Food for Thought: FDA Approves Genetically Engineered Salmon

Mass Tort and Product Liability   |   November 23, 2015


On November 19, the U.S. Food and Drug Administration approved genetically engineered (GE) salmon for consumption as food. AquaBounty Technologies, Inc. filed an application with the FDA for the approval of AquAdvantage Salmon, which it claims is engineered to grow faster than regular Atlantic salmon because it combines the DNA from ocean pout salmon and a growth hormone gene from Chinook Salmon. The FDA stated that it conducted an “exhaustive and rigorous review” of the extensive data and  found that AquaAdvantage Salmon is “as safe to eat as non-genetically engineered (GE) Atlantic salmon, and also as nutritious.” This is the first time the FDA approved a GE animal for consumption as food.

The Center for Food Safety has vowed to challenge the FDA’s findings approving the GE salmon for consumption as food. If a lawsuit is filed, it is likely that the Center for Food Safety will also challenge the FDA’s decision not to require labels indicating that the salmon is GE. For years, the advocacy group has sought labeling requirements for all GE foods and was one of the backers of the Vermont law mandating labels for genetically modified or engineered foods.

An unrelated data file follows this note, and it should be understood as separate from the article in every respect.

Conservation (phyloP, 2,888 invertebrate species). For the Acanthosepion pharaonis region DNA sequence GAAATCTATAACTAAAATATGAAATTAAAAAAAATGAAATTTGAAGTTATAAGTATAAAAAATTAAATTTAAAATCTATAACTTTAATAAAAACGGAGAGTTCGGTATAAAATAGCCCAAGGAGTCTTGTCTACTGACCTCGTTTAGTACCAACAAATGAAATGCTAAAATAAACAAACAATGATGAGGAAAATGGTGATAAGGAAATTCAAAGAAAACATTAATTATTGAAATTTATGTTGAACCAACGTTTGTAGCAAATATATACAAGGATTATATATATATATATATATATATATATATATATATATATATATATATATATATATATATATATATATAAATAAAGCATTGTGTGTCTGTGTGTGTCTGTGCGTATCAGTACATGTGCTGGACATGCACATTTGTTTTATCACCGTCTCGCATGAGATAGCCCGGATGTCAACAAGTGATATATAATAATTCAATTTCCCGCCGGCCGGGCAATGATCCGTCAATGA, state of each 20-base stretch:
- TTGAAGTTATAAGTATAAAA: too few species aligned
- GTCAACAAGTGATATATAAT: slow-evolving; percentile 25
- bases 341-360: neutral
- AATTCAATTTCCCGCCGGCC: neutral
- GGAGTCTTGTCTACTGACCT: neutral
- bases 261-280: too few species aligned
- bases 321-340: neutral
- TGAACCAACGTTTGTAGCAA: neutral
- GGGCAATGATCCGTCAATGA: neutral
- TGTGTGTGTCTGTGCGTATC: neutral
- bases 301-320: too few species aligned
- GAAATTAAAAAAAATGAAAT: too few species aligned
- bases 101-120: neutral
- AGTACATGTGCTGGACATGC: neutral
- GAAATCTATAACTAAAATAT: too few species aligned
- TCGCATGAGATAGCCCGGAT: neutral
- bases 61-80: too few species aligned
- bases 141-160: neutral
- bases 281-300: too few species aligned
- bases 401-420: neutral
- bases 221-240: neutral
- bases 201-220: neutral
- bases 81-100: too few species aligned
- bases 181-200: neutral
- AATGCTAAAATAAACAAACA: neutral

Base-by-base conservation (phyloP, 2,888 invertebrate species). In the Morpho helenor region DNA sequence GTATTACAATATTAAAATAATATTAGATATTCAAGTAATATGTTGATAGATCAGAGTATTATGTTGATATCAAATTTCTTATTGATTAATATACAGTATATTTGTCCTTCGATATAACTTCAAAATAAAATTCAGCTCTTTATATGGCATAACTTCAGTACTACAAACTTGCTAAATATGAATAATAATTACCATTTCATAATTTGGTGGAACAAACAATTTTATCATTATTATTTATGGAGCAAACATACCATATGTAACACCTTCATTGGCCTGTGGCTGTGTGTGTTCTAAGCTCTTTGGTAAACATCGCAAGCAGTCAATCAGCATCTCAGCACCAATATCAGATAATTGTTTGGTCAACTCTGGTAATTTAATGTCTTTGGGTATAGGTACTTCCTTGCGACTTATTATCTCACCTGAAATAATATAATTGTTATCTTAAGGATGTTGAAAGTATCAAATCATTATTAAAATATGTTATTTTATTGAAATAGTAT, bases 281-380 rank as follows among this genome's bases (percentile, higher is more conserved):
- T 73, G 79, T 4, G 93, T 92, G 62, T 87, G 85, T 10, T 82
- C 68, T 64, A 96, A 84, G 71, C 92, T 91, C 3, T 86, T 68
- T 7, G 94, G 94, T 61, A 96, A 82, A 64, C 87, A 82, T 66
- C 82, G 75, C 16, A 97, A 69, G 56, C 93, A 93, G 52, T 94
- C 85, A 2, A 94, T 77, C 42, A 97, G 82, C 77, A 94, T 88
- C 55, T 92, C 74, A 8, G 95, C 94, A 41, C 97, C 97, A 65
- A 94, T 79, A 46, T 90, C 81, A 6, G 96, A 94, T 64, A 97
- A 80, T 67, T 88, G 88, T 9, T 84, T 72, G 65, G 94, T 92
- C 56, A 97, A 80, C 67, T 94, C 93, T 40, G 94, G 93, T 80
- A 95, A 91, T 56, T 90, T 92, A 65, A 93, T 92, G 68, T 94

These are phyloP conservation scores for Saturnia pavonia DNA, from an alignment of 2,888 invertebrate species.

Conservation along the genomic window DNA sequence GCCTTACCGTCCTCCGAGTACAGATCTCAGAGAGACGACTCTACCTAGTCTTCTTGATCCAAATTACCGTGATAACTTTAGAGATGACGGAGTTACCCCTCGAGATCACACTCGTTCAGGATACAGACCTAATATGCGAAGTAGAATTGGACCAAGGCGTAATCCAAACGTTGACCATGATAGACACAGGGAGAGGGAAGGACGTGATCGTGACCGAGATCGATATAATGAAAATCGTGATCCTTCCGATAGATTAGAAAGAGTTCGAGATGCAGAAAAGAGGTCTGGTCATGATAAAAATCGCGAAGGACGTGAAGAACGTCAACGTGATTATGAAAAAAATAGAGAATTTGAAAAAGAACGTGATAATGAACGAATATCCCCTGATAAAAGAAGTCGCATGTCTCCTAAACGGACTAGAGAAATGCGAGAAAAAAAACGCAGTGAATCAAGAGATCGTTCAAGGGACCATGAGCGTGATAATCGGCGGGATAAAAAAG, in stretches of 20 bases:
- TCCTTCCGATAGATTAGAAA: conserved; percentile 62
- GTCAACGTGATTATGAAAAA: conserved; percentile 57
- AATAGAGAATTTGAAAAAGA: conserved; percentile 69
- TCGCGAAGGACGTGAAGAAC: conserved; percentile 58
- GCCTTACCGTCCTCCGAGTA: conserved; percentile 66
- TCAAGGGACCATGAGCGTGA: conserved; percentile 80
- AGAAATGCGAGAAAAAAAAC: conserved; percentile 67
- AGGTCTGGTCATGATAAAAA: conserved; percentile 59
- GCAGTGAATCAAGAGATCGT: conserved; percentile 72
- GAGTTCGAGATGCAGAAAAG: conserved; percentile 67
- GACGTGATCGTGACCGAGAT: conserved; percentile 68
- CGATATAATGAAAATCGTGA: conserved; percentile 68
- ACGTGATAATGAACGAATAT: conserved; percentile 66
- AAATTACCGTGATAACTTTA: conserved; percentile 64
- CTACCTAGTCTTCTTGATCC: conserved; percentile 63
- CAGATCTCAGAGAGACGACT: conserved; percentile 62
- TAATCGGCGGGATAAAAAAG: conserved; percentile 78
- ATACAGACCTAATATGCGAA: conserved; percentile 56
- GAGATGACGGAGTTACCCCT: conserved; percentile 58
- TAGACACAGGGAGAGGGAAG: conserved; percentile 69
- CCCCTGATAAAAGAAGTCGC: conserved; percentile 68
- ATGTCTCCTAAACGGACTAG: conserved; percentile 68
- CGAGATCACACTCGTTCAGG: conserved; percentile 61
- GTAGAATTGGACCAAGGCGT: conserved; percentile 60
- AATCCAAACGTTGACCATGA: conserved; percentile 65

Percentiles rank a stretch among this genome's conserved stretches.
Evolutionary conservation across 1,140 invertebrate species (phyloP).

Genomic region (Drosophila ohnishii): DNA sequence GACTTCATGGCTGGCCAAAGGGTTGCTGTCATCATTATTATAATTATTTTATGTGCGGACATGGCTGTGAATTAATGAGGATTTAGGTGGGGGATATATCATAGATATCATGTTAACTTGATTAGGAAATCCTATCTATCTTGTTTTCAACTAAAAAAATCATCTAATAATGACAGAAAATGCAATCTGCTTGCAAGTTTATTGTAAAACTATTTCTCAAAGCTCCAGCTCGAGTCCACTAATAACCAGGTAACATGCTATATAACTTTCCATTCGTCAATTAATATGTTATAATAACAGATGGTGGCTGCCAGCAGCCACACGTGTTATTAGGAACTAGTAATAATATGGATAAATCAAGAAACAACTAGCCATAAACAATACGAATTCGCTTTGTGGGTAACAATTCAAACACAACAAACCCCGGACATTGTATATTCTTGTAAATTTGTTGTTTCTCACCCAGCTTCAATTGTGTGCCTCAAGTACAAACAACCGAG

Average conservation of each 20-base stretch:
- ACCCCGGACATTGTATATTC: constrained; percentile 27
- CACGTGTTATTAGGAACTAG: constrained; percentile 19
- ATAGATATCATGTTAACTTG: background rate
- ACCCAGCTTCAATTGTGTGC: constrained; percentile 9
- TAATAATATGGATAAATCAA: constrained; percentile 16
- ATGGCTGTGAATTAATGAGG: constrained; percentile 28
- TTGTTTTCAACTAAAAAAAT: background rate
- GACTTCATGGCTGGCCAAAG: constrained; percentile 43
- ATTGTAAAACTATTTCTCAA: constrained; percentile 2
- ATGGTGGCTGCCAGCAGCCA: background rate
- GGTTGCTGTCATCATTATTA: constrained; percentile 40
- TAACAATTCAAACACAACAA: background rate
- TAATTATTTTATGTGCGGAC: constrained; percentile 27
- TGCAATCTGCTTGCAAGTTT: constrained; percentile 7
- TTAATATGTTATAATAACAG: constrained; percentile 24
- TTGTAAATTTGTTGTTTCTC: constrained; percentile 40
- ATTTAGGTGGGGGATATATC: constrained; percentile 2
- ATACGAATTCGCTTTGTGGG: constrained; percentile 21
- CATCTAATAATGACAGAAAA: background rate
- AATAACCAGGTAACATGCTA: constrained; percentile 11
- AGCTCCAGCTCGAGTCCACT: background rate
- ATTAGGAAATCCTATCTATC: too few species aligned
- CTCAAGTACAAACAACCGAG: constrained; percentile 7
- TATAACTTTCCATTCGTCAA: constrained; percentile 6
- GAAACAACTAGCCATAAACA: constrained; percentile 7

The FDA recognized that, although the law does not require that foods be labeled as genetically modified, many consumers want to know whether their food or any ingredient in the food is GE or derived from GE sources. Thus, the FDA released two guidance documents to assist manufacturers who want to voluntarily make the distinction on their food labels. The FDA does not require GE food to be labeled any differently than non-genetically modified foods unless there is a “material” difference. However, the FDA stated that the differences between regular Atlantic salmon and AquAdvantage salmon were not material differences because the products did not have different qualities including taste and nutrition. In fact, the FDA cited an example where the agency required additional labeling of food derived from a GE source where it found that there were “material” differences in the two versions of the food.

The question remains whether manufacturers can label the GE salmon as “natural.” The FDA has repeatedly declined to define the term “natural.” Therefore, until the FDA defines the term “natural,” food manufacturers that chose to use the term when labeling GE salmon will likely face false labeling lawsuits no different than those that have plagued the industry for years.

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